G Suite passwords stored in plain text for 14 years

Google reveals a bug prevented its cryptography system encrypting enterprise users' login details since 2005

G Suite on laptop under a magnifying glass

Google has revealed that some G Suite passwords have been stored in plaintext, meaning without encryption, for 14-years.

The tech giant said it had recently discovered a bug that's been around since 2005 and has begun resetting any passwords that might be affected, as well as alerting G Suite administrators about the issue.

"We recently notified a subset of our enterprise G Suite customers that some passwords were stored in our encrypted internal systems unhashed," said Suzanne Frey, VP of Google's engineering and cloud trust division.

"This is a G Suite issue that affects business users only--no free consumer Google accounts were affected--and we are working with enterprise administrators to ensure that their users reset their passwords."

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Frey added that Google has been conducting a thorough investigation and, so far, hasn't seen any evidence of improper access or misuse of these affected G Suite credentials.

The blog post goes into great detail about Google's policy on storing passwords with cryptographic hashes that mask them. Cryptography is a one-way system, as in only seen at Google's end, where it scrambles user passwords with a hash function - so it becomes something like "72i32hedgqw23328". This is then stored with the relevant user name, encrypted and saved to disk. The next time the user signs in, the password is scrambled in the same way to see if it matches what Google has stored.

But this wasn't the case back in 2005 for one particular feature. In the enterprise version of G Suite, Google allowed domain administrators with tools to set and recover passwords; supposedly because this was highly requested. This tool was located in the admin console and let administrators upload or manually set user passwords.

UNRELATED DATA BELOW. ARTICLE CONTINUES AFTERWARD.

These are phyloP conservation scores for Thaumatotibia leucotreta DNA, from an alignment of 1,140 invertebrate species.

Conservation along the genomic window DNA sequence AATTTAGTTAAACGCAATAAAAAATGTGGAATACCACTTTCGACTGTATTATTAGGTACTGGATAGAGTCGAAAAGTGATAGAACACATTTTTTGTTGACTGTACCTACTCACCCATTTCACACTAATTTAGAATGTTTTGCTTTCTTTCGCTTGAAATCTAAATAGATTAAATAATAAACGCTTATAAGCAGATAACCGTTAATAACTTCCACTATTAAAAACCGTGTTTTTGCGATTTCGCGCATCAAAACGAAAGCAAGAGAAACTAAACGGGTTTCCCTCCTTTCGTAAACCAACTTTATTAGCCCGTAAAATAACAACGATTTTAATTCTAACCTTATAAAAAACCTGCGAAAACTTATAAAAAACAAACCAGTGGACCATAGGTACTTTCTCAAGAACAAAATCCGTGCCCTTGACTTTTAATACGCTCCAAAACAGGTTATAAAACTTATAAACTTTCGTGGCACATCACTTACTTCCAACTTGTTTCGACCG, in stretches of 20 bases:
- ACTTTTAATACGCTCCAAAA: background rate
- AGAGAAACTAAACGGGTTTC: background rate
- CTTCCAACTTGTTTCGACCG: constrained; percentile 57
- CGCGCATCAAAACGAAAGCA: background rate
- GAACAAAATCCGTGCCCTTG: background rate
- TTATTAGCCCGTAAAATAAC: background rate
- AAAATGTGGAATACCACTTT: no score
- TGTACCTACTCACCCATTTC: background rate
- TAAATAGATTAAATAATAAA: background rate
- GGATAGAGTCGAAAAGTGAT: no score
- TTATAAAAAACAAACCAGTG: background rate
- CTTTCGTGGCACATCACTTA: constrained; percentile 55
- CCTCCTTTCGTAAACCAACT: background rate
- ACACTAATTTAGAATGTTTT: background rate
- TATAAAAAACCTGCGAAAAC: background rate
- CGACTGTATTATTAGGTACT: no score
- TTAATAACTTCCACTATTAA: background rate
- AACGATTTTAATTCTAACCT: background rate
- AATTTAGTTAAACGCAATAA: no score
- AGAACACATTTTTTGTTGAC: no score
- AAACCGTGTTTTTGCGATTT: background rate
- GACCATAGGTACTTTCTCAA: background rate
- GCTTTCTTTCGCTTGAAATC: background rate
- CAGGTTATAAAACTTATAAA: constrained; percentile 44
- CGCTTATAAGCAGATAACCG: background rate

The idea was to help administrators load on new users but the function would inadvertently store a copy of the unhashed password in the admin console. Google stressed that these passwords remained in its secure encrypted infrastructure and that the issue had been fixed, but 2005 was a long time ago.

While that's bad enough, further password encryption flaws were found by the company as it was troubleshooting new G Suite customer sign-up flows. It discovered that from in January 2019 it had inadvertently stored a subset of unhashed passwords in its secure encrypted infrastructure. These passwords were only stored for a maximum of 14 days and once again, Google said the issue has been fixed.

This is one of a number of incidents reported by tech companies in recent times, where password encryption has been hampered by a bug or fault. Last year, Twitter warned its users to update their passwords after the company identified a flaw in its systems that could have allowed staff at the company to view them in plaintext form. Twitter sent an email to users explaining that the bug had been fixed and the resulting internal investigation "showed no indication of a breach of misuse by anyone".

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In Google's defence, despite how long the bug has been in G Suite, its notification has not tried to mask anything. Unlike Facebook, which earlier this year notified users that "some" passwords had been stored in plaintext, only explaining much further down its blog post that actually hundreds of millions of passwords for Facebook, Instagram and Facebook Lite were stored without encryption.

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